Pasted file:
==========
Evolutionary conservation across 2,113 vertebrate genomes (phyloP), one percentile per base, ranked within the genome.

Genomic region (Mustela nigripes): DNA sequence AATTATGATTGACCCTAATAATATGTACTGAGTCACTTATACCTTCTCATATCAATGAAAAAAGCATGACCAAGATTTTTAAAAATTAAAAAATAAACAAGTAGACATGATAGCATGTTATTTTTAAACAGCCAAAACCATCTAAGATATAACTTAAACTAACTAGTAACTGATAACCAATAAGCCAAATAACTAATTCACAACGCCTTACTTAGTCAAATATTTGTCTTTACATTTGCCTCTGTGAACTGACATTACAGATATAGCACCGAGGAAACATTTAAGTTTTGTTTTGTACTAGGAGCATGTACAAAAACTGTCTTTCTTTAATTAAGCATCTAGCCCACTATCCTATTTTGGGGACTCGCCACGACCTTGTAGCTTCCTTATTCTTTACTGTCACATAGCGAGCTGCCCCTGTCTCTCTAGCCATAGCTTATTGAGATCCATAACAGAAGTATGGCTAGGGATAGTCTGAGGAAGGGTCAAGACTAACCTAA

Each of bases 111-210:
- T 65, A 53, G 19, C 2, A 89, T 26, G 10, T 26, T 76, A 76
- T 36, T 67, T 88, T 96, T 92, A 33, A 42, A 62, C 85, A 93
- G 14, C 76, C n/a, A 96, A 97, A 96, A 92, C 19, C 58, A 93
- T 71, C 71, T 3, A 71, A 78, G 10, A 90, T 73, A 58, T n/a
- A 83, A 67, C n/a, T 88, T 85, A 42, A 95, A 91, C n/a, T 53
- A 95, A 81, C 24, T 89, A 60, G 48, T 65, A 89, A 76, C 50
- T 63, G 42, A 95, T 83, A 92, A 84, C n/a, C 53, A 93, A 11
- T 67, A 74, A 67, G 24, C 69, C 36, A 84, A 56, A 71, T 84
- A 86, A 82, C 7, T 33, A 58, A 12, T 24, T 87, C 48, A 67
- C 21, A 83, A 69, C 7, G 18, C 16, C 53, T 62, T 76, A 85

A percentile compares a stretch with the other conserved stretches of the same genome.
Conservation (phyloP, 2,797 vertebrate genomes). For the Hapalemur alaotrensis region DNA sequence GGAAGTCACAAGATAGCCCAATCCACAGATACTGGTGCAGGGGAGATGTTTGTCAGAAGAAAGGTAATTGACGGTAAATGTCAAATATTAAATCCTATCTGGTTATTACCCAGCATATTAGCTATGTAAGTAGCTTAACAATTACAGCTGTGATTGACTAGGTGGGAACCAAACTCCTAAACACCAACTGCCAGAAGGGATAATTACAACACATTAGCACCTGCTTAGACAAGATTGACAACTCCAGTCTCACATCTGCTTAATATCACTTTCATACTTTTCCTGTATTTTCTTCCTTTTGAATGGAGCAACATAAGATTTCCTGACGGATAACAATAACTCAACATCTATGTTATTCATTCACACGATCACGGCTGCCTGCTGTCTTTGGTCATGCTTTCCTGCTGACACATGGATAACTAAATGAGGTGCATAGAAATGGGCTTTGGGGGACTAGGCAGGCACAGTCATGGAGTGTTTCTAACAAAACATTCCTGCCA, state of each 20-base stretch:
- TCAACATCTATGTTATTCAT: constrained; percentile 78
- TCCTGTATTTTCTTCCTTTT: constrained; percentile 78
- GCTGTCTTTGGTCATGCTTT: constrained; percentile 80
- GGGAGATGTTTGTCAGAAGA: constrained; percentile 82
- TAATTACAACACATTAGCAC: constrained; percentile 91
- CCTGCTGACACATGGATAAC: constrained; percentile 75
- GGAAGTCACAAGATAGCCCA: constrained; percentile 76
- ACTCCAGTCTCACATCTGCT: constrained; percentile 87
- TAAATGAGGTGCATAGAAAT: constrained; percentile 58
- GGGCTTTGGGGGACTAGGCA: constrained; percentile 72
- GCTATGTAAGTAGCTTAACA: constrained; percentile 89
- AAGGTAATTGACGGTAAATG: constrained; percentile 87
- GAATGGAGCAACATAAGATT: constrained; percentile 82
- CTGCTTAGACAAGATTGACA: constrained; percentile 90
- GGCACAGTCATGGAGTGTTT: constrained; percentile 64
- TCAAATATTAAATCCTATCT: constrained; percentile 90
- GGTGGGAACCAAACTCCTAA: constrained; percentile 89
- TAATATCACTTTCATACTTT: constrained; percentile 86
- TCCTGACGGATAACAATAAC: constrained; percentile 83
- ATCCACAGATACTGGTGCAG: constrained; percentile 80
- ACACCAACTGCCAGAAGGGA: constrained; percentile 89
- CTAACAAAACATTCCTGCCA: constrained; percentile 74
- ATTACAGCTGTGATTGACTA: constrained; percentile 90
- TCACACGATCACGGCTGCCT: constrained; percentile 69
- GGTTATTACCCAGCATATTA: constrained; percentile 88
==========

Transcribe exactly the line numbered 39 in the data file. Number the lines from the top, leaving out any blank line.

- TCACACGATCACGGCTGCCT: constrained; percentile 69